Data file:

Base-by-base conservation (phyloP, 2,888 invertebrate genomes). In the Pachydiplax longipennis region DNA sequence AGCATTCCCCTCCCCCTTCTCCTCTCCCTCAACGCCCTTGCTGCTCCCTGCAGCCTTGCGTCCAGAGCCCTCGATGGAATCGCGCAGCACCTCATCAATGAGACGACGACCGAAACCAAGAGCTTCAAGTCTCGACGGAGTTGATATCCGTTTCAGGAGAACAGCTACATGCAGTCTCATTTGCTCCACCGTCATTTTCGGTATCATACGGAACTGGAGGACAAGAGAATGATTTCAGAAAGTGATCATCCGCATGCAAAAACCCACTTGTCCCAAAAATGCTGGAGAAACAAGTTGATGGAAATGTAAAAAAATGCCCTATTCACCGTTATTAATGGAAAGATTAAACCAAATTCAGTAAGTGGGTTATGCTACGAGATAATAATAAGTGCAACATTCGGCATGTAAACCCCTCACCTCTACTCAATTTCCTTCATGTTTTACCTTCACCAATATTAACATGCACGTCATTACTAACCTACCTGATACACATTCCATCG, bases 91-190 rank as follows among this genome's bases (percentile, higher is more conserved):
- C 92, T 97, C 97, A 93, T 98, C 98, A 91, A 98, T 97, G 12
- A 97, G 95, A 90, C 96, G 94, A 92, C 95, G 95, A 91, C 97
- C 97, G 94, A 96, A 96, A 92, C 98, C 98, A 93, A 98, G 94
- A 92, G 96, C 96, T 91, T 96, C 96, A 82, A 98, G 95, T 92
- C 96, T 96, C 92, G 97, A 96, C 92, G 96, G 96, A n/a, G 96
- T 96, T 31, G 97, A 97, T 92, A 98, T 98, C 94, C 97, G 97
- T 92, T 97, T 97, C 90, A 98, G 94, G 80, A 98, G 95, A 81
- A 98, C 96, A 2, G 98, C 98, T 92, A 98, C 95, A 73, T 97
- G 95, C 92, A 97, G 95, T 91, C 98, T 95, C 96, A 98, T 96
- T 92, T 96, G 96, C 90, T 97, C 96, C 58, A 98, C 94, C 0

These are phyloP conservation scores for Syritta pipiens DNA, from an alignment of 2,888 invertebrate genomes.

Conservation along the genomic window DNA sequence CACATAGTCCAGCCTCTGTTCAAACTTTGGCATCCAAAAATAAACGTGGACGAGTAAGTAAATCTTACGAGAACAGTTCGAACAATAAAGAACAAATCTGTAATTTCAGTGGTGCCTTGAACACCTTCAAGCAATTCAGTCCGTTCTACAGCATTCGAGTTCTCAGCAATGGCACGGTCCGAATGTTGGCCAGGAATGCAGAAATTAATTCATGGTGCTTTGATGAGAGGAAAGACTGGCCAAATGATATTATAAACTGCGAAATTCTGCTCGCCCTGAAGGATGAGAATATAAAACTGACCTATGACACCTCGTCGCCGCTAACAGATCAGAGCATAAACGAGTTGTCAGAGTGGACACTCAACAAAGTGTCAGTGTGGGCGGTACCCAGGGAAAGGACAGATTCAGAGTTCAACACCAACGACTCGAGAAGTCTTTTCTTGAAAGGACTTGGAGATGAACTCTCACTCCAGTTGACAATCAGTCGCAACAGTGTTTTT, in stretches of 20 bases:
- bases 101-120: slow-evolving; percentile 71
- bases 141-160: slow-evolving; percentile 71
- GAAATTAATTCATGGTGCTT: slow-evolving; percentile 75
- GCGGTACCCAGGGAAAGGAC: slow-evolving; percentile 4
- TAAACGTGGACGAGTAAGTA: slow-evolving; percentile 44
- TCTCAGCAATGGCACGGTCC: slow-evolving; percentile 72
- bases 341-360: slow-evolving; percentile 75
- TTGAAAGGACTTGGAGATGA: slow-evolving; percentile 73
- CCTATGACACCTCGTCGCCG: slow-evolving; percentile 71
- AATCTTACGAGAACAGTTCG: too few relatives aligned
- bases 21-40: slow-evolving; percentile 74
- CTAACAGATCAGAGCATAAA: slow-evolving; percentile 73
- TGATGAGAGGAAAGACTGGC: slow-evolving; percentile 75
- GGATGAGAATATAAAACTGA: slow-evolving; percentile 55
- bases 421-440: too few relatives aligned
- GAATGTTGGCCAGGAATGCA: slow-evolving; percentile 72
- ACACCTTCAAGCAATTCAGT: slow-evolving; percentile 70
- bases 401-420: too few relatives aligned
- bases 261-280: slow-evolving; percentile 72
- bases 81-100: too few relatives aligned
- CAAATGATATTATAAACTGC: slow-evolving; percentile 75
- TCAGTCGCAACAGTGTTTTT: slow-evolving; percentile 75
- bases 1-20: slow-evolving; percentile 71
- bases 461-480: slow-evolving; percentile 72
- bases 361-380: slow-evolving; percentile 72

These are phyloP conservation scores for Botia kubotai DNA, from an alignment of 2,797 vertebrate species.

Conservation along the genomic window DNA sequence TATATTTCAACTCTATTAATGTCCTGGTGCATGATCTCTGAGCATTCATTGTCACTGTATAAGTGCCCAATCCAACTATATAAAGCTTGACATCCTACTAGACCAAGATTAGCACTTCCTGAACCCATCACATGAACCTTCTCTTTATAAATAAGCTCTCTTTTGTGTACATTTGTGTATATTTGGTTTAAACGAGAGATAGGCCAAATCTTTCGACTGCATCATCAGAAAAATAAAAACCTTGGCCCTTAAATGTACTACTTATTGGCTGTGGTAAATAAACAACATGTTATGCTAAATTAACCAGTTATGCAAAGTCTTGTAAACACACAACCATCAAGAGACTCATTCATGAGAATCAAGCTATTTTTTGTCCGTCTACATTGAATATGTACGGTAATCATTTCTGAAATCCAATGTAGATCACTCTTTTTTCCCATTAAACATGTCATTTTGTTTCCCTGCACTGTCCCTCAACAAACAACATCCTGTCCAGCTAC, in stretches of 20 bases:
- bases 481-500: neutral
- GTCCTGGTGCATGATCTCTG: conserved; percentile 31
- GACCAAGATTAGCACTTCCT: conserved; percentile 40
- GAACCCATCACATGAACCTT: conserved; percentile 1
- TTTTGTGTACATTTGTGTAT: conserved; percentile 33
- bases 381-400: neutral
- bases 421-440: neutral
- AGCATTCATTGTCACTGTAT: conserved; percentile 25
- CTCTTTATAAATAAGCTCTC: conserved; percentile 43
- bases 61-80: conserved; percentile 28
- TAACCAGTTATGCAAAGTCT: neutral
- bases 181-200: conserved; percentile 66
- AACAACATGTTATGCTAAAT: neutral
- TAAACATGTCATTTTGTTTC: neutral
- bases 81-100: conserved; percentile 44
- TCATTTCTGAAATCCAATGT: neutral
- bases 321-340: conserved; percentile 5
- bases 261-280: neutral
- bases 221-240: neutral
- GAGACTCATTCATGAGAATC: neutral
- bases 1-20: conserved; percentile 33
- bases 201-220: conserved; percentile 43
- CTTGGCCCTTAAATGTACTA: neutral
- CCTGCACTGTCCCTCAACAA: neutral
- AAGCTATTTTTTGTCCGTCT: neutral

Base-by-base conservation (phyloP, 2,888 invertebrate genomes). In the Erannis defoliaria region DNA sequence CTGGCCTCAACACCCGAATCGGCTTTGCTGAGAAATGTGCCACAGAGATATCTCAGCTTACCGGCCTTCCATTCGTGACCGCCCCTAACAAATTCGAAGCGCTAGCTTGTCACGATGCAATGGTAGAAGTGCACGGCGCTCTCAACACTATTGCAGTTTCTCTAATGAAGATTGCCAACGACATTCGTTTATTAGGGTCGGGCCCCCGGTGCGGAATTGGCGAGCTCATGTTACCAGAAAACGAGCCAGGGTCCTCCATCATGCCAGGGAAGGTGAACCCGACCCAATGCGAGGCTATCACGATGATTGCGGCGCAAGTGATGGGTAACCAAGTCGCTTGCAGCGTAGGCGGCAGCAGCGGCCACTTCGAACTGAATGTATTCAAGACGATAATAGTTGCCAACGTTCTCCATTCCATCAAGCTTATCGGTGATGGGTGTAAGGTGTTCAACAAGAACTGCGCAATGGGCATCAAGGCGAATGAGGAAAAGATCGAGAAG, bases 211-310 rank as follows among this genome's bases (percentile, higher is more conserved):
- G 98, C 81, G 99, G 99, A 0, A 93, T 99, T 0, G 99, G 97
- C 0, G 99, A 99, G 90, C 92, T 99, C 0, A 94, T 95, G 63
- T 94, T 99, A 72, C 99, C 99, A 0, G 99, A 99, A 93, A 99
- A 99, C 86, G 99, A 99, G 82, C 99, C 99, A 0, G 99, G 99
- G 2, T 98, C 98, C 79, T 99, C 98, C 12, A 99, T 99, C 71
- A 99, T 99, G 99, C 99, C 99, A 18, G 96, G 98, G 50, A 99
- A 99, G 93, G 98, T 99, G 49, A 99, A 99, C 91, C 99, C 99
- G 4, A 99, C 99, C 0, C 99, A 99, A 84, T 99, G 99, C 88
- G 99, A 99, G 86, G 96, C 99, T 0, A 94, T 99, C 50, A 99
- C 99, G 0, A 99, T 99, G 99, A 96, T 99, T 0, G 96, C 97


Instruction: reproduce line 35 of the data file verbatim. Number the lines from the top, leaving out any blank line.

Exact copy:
- TCAGTCGCAACAGTGTTTTT: slow-evolving; percentile 75